33. Shekelle, R. B., Gayle, M., Ostfeld, M. A., and Paul, O. (1983). Hostility, risk of CHD, and mortality.Psychosom. Med. 45: 109–114.

  34. Sing, C. F., Orr, J. D., and Moll, P. J. (1980). Review of factors that predict serum cholesterol in general population. In Lauer, R. M. and Shekelle, R. B. (eds.),Childhood Prevention of Atherosclerosis and Hypertension, Ravern Press, New York, pp. 87–97.

  35. Spielberger, C. D. (1988).State-Trait Anger Expression Inventory (STAXI), Psychologic and Assessment Resources.

  36. Spielberger, C. D., Jacobs, G. A., Barker, L.,et al. (1979). Preliminary manual for the state-trait personality inventory (STPI). Center for Research in Behavioral Medicine and Health Psychology, University of South Florida, Tampa.

  37. Spielberger, C. D., Jacobs, G. A., Russell, S., and Crane, R. (1983). Assessment of anger: The State-Trait Anger Scale. In Butcher, J. N. and Spielberger, C. D. (eds.),Advances in Personality Assessment, Vol. 2, LEA, Hillsdale, NJ.

  38. Spielberger, C. D., Johnson, E. H., Russell, S. F., Crane, R., Jacobs, G. A., and Worden, T. J. (1985). The experience and expression of anger: Construction and validation of an anger expression scale. In Chesney, M. A., and Rosenman, R. H. (eds.),Anger and Hostility in Cardiovascular and Behavioral Disorders, McGraw-Hill, New York.

  39. Van Doornen, L. J. P., and Orlebeke, J. F. (1982). Stress, personality and serum cholesterol level.J. Hum. Stress 8: 24–29.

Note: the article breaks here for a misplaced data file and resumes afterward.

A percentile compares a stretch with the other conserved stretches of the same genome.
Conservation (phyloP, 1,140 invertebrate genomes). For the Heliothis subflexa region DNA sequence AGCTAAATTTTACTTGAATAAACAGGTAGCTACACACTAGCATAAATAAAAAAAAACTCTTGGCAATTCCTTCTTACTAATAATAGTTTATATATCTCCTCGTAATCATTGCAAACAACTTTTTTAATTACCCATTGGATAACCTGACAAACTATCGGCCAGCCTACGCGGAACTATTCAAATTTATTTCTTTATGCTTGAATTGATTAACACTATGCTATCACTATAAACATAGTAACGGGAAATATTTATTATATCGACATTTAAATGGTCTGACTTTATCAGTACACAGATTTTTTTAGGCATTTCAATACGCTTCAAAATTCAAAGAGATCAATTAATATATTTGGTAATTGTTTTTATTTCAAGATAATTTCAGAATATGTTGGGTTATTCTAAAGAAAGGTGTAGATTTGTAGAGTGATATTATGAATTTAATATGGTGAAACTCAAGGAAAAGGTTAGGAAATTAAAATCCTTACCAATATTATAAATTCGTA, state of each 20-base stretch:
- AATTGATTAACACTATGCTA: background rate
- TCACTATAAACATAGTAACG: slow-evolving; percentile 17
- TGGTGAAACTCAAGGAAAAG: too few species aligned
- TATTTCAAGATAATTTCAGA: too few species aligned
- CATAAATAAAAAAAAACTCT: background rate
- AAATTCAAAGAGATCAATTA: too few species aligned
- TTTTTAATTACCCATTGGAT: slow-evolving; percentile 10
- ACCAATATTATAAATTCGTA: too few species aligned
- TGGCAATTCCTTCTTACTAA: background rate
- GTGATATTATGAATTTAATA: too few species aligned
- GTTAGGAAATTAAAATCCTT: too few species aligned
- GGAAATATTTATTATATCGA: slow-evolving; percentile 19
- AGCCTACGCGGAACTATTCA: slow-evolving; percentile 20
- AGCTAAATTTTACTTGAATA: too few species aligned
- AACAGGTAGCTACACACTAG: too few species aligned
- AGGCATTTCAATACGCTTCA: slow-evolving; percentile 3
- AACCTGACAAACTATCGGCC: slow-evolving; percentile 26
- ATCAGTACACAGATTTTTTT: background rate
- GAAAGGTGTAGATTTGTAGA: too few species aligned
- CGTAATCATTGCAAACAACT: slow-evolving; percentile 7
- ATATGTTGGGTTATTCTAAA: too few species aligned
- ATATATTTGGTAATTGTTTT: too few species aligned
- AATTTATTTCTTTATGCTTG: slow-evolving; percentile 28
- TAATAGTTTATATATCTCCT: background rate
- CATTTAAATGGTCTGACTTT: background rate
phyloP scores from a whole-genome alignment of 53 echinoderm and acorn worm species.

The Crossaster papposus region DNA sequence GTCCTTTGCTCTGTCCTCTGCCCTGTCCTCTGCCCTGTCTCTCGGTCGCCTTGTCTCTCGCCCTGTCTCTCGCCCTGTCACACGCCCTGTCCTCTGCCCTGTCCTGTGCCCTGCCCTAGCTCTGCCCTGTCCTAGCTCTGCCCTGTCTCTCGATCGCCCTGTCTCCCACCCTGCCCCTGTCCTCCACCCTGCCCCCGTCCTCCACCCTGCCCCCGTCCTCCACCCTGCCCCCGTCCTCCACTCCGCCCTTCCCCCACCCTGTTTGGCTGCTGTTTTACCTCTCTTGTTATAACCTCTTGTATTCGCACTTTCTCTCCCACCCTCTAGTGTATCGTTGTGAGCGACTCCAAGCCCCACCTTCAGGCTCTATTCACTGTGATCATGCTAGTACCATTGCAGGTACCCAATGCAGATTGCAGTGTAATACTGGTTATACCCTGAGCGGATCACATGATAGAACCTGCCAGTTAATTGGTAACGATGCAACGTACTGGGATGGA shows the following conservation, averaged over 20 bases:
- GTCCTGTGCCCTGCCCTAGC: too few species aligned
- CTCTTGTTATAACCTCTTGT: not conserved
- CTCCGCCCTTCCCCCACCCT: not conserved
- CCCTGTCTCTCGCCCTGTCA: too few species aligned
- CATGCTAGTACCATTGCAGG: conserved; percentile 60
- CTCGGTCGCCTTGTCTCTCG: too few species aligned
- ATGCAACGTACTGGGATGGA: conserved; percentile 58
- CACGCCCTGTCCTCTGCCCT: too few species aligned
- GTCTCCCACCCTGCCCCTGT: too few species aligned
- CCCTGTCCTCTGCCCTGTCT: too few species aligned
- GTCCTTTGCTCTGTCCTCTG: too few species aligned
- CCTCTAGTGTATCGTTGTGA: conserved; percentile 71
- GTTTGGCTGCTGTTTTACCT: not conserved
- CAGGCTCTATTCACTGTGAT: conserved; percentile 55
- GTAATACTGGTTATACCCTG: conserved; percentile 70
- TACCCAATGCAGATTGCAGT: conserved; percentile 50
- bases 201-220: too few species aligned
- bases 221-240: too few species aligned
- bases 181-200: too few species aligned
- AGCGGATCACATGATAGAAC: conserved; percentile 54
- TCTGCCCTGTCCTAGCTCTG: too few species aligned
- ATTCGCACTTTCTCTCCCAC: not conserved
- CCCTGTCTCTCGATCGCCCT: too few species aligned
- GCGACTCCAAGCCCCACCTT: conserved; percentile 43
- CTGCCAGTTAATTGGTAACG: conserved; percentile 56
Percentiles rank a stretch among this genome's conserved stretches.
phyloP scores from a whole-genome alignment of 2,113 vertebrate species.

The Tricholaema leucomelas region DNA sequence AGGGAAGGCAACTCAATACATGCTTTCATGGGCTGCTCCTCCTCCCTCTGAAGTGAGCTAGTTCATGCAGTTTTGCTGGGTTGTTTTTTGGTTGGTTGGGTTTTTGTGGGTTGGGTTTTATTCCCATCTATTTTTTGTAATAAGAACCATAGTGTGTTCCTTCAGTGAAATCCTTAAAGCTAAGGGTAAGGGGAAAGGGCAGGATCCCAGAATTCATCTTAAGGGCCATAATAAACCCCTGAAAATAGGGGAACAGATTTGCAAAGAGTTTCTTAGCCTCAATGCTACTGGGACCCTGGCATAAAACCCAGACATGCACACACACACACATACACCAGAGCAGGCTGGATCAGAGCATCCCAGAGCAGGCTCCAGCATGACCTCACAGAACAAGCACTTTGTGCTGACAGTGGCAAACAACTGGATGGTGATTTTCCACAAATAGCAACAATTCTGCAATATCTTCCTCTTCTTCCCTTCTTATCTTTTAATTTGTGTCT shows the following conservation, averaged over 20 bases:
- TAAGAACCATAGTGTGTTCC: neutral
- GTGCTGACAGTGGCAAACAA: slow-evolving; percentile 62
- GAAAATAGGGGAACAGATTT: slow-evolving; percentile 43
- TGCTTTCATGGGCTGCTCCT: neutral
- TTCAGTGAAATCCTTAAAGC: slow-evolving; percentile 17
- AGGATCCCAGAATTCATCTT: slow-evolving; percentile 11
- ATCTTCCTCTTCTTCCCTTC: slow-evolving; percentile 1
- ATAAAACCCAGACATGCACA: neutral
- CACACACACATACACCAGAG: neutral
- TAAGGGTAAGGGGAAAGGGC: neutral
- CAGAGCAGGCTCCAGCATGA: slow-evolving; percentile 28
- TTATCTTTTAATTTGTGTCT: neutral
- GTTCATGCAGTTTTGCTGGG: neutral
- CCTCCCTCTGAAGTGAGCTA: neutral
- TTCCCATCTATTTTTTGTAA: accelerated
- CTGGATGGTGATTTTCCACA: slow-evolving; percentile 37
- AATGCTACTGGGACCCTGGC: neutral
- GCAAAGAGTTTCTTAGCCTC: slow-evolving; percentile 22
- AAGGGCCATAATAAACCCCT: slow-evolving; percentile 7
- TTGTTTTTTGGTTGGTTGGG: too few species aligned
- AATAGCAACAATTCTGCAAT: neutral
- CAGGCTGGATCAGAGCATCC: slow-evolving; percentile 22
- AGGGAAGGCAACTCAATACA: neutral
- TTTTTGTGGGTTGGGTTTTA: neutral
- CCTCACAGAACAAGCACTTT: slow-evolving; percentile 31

40. Waldstein, S. R., Manuck, S. B., Bachen, E. A., Muldoon, M. F., and Bricker, P. L. (1990). Anger expression, lipids, and lipoproteins. Poster presentation at the Eleventh Annual Meeting of the Society of Behavioral Medicine, Chicago, April 18–20, p. 102 (abstr.).

  41. Warnick, G. R., and Ables, J. J. (1978). A comprehensive evaluation of the heparin-manganese precipitation procedure for estimating high density lipoprotein cholesterol.J. Lipid Res. 19: 65–76.

  42. Weidner, G., Sexton, G., McLellarn, R., Connor, S. L., and Matarazzo, J. D. (1987). The role of Type A behavior and hostility in an elevation of plasma lipids in adult women and men.Psychosom. Med. 49: 136–45.

  43. Wilson, W. F. (1989). The epidemiology of hypercholesterolemia. A global perspective.Am. J. Med. 87 (Suppl. 4A): 5S-13S.

  44. Zanchetti, A., Baccelli, G., Mancia, G., and Ellison, D. (1972).Emotion and Cardiovascular System in the Cat. Physiology, Emotion and Psychosomatic Illness, Ciba Foundation Symposium, North Holland, Amsterdam, pp. 201–223.

Download references

Author information

Correspondence to Ernest H. Johnson.

Additional information

This work was supported by NHLBI Grant RO1-HL38424 to Dr. Johnson, who completed this study at the Division of Hypertension at the University of Michigan Medical Center.

Rights and permissions

Reprints and Permissions

About this article

Cite this article

Johnson, E.H., Collier, P., Nazzaro, P. et al. Psychological and physiological predictors of lipids in black males. J Behav Med 15, 285–298 (1992). https://doi.org/10.1007/BF00845357

Download citation

Key words

  • lipids
  • predictors
  • psychological
  • physiological
  • black males